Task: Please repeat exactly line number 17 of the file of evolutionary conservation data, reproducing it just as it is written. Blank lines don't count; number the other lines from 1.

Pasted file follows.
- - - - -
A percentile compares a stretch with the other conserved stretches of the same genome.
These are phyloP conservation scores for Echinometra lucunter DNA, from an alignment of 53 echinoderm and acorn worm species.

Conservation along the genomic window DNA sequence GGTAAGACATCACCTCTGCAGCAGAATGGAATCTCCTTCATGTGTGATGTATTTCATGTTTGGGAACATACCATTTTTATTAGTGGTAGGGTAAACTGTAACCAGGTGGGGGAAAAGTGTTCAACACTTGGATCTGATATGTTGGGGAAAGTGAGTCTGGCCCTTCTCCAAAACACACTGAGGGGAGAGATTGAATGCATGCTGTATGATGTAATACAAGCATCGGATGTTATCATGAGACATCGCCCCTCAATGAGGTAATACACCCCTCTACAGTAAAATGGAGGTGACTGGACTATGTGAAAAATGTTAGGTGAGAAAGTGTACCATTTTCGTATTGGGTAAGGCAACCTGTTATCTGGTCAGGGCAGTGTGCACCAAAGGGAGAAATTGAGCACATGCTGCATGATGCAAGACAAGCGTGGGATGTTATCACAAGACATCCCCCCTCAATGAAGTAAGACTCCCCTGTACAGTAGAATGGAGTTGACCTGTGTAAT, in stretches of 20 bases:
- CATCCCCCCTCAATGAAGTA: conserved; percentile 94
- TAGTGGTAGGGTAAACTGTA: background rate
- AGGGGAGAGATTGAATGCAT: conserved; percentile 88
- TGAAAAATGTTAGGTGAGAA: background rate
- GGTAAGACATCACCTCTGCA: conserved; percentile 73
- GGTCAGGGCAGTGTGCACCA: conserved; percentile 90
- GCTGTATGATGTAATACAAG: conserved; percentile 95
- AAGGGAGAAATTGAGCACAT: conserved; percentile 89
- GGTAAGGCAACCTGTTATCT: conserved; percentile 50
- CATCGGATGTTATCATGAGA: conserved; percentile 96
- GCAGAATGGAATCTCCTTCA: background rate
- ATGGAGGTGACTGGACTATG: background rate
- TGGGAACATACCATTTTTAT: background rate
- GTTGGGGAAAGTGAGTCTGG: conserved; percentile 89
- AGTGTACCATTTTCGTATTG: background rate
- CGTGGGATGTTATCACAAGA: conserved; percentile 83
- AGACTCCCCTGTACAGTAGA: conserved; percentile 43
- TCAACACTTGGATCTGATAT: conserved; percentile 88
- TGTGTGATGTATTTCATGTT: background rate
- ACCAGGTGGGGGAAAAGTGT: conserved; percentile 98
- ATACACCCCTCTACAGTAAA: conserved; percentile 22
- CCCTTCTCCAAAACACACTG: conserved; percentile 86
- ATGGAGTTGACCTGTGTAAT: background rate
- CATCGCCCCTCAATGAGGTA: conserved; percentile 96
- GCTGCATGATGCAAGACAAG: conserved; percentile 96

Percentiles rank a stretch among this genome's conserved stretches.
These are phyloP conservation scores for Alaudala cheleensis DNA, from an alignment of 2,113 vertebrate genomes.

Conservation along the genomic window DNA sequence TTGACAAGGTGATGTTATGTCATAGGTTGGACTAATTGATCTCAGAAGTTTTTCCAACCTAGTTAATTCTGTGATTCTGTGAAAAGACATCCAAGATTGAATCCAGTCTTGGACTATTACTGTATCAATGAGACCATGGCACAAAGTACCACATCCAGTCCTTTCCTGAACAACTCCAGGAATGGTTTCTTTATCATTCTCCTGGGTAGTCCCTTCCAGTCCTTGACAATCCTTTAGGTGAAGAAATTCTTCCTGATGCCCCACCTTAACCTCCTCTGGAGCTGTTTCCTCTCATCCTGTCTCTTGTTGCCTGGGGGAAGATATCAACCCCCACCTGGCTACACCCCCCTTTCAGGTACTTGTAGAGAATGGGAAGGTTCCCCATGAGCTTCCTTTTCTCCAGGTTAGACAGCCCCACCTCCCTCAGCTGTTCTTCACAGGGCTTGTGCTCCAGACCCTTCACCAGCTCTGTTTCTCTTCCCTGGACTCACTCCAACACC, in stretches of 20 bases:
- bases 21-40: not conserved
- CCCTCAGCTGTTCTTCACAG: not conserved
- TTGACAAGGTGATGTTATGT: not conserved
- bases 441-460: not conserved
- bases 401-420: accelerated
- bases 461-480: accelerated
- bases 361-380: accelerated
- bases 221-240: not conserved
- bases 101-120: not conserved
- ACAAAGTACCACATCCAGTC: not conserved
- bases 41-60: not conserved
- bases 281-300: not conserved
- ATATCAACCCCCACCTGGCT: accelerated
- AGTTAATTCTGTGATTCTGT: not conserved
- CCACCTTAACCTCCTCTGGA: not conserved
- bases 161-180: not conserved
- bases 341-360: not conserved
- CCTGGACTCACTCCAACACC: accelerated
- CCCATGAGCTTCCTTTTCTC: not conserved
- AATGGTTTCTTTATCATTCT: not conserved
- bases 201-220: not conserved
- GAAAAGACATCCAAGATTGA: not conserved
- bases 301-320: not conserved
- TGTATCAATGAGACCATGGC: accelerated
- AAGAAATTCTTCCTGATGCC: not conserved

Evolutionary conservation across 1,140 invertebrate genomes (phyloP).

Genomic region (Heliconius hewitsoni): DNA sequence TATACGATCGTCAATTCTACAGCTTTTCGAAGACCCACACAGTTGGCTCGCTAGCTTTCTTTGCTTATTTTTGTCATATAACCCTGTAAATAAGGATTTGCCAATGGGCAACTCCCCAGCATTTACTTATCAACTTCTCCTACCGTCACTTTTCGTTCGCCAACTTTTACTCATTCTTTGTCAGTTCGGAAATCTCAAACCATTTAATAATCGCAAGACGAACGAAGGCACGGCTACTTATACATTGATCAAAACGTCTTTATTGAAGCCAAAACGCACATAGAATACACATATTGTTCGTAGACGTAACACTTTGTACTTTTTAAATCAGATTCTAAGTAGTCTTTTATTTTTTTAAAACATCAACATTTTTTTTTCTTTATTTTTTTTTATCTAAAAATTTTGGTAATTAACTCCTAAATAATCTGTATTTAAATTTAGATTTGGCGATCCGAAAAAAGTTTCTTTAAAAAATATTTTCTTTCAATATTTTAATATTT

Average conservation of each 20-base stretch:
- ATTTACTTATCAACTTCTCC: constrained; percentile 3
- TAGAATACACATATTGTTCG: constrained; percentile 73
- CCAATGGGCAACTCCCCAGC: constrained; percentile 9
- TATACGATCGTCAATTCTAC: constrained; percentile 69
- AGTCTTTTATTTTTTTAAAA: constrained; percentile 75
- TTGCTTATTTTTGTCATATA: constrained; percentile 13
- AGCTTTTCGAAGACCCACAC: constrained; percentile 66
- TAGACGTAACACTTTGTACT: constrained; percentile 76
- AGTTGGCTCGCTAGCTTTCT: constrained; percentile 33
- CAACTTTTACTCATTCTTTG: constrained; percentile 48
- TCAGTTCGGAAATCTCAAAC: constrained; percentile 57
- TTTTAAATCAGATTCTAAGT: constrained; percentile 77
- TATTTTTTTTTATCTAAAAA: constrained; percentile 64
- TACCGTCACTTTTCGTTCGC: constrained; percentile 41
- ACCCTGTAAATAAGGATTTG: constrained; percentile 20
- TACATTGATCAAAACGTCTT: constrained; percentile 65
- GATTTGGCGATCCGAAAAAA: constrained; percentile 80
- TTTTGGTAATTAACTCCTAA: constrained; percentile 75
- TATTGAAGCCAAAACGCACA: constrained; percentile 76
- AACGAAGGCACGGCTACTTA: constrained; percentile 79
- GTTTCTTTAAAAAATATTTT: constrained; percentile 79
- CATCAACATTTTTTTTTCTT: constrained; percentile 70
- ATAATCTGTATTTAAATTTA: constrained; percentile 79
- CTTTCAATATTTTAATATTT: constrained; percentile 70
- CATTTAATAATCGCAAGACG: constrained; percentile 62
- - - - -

- GTTGGGGAAAGTGAGTCTGG: conserved; percentile 89